ALMOST half of JD Wetherspoon’s airport bar jobs are at risk as trade remains low, the company has said.

The company said it had written to its 1,000 airport staff to warn them that between 400 and 450 of their jobs are at risk of redundancy.

The job cuts will take place at Gatwick, Heathrow, Stansted, Birmingham, Edinburgh and Glasgow airports.

John Hutson, JD Wetherspoon chief executive, said: “The decision is mainly a result of a downturn in trade in these pubs, linked with the large reduction in passenger numbers using the airports.”

READ MORE: Wetherspoons warns of annual loss as pandemic hits pub trade

He also said Wetherspoon will listen to its staff to reduce the number of compulsory redundancies, adding: “We should emphasise that no firm decisions have been made at this stage.”

It comes after the company announced that it was planning to make between 110 to 130 head office workers redundant.

“Wetherspoon is proposing to collectively consult with employees through an employment representative committee, which will be established for this purpose,” Mr Hutson added.

Separately, Wetherspoon founder Tim Martin said: “A curfew is a bad idea because at the moment there’s relatively low level of transmissions in pubs.”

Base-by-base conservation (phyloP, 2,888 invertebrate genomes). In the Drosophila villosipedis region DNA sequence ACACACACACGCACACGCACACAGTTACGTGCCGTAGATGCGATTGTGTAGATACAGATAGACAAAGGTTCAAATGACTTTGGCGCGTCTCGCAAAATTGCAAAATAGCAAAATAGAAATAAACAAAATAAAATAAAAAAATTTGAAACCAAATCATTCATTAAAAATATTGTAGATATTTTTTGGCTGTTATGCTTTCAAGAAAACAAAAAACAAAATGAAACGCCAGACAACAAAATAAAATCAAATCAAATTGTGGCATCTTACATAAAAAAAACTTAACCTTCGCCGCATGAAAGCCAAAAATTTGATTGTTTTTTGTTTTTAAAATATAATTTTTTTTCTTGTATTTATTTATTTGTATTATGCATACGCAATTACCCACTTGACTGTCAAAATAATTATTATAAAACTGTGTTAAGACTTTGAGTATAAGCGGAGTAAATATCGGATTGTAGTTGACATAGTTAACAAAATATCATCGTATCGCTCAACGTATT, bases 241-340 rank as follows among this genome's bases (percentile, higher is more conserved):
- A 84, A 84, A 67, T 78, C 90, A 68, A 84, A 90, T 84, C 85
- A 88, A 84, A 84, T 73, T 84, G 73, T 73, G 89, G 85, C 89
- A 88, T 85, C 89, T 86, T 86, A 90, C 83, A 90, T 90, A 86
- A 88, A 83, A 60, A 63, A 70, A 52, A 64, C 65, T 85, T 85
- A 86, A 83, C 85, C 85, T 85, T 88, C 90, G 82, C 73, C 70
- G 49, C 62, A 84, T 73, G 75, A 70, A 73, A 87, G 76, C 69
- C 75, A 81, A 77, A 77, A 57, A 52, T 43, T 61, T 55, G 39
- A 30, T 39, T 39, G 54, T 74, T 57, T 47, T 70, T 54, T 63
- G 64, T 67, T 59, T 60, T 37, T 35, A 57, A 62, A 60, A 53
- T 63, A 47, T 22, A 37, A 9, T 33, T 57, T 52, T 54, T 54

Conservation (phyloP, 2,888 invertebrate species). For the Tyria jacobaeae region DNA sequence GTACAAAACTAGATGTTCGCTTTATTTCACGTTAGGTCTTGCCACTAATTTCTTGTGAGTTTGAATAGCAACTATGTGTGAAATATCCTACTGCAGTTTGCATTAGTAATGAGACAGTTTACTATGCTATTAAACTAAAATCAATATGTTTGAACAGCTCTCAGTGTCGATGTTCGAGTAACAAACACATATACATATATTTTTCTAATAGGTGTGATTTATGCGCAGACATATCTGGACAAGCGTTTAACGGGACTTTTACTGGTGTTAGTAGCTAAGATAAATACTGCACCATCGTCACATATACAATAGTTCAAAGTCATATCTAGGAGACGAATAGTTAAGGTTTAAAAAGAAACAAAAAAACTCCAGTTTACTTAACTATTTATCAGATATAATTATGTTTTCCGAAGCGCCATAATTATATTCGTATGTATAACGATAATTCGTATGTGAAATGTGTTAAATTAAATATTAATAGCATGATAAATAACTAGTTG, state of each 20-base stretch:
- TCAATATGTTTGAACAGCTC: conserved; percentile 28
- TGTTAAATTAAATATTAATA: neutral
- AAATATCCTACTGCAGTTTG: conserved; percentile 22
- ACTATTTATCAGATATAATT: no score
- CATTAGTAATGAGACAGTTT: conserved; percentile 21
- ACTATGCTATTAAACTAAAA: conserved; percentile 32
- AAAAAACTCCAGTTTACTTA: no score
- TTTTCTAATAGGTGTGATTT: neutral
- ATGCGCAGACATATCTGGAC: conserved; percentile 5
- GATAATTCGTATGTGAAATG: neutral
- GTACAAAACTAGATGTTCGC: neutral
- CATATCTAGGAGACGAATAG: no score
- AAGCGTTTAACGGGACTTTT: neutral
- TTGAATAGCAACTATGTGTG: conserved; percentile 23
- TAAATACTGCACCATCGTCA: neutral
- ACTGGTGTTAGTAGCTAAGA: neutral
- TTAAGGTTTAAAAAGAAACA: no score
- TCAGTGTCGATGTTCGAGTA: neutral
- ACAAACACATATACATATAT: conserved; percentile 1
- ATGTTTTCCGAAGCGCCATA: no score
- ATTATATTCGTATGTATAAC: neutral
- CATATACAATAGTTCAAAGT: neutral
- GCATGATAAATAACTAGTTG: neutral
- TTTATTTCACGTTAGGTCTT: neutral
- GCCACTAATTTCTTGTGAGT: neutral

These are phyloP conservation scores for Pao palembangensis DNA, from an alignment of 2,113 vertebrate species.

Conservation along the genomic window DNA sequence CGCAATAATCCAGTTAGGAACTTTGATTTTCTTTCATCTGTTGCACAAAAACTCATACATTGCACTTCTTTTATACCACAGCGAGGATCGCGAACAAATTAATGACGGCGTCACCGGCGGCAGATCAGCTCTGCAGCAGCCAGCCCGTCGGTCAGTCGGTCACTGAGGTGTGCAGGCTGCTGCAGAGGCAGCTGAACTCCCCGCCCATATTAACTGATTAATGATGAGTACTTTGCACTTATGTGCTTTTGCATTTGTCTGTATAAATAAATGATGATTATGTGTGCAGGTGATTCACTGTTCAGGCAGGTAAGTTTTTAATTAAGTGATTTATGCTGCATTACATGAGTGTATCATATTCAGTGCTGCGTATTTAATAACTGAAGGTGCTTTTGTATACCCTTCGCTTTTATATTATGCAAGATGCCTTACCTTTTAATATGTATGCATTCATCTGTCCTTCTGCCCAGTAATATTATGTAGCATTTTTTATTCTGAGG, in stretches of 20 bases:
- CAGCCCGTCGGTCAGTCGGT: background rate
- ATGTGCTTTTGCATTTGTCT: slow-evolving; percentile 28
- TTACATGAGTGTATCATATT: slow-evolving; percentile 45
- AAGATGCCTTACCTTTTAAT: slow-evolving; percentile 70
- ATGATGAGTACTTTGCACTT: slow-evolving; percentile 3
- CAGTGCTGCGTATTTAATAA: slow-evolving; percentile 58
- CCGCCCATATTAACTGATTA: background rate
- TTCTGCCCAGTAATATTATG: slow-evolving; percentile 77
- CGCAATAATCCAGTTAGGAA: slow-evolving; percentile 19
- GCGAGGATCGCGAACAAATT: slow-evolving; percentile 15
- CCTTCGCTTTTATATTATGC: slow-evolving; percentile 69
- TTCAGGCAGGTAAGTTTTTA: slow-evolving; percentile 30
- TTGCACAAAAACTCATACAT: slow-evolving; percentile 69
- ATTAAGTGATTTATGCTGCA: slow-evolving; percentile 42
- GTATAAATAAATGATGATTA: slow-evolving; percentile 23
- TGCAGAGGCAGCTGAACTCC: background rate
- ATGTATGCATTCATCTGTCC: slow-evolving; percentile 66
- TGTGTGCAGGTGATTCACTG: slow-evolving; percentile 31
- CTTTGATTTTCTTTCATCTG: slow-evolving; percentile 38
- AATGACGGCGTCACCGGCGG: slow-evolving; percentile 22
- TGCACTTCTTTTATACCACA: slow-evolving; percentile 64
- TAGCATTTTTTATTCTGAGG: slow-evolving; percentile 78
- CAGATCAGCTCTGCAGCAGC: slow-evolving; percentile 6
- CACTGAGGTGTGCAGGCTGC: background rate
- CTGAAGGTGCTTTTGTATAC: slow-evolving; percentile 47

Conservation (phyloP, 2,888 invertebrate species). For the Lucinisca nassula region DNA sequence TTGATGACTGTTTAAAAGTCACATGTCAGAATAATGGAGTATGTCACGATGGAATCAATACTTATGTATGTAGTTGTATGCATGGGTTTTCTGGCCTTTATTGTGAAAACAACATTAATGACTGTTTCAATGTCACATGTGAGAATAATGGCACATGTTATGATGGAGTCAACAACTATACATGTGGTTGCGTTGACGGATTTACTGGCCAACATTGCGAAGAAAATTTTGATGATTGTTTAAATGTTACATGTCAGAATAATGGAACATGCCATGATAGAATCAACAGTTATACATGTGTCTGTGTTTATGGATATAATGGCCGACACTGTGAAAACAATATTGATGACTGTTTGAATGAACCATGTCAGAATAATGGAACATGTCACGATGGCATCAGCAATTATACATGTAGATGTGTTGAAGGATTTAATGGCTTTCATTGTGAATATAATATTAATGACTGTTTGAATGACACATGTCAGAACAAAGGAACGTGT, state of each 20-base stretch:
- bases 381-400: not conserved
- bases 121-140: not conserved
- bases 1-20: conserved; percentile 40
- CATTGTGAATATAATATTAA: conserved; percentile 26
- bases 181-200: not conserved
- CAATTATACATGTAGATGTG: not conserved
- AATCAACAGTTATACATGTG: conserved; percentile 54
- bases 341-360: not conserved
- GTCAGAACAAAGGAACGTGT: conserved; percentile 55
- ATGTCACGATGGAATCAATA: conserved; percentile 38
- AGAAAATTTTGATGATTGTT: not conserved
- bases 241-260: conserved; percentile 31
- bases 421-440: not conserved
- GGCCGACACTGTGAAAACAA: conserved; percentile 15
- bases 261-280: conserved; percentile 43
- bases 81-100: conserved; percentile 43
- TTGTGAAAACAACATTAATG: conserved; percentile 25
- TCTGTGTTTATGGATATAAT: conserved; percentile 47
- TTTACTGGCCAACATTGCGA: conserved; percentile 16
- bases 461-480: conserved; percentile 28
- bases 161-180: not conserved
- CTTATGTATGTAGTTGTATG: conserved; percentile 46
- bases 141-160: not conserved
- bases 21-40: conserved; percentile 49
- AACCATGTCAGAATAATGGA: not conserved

READ MORE: Pub giant warns sales will be ‘subdued’

Wetherspoon shares closed up 1.4% at 785p.

It comes as Whitbread, owner of Beefeater and Premier Inn chains, opened consultation on axing up to 6,000 jobs. The cuts would affect 18 per cent of the total workforce across its hotel and restaurant brands, which also includes the Brewers Fayre chain.

It is hoping a “significant proportion” of the job cuts will be made through voluntary redundancy and lowered contracted hours for some staff.

Whitbread said the plans come as demand is set to remain subdued in the short to medium-term and with the Government’s furlough scheme coming to an end next month.

The job losses also come on top of cuts to reduce its head office workforce by up to a fifth, impacting around 150 jobs.

Alison Brittain, chief executive of Whitbread, said: “With demand for travel remaining subdued, we are now having to make some very difficult decisions, and it is with great regret that today we are announcing our intention to enter into a consultation process that could result in up to 6,000 redundancies in the UK, of which it is hoped that a significant proportion can be achieved voluntarily.”

Whitbread expects the majority of its 900 hotels and 350 restaurants would remain open. The firm revealed like-for-like sales fell 77.6% in the six months to August 27.

Shares in Whitbread closed 60p lower at 2,049p.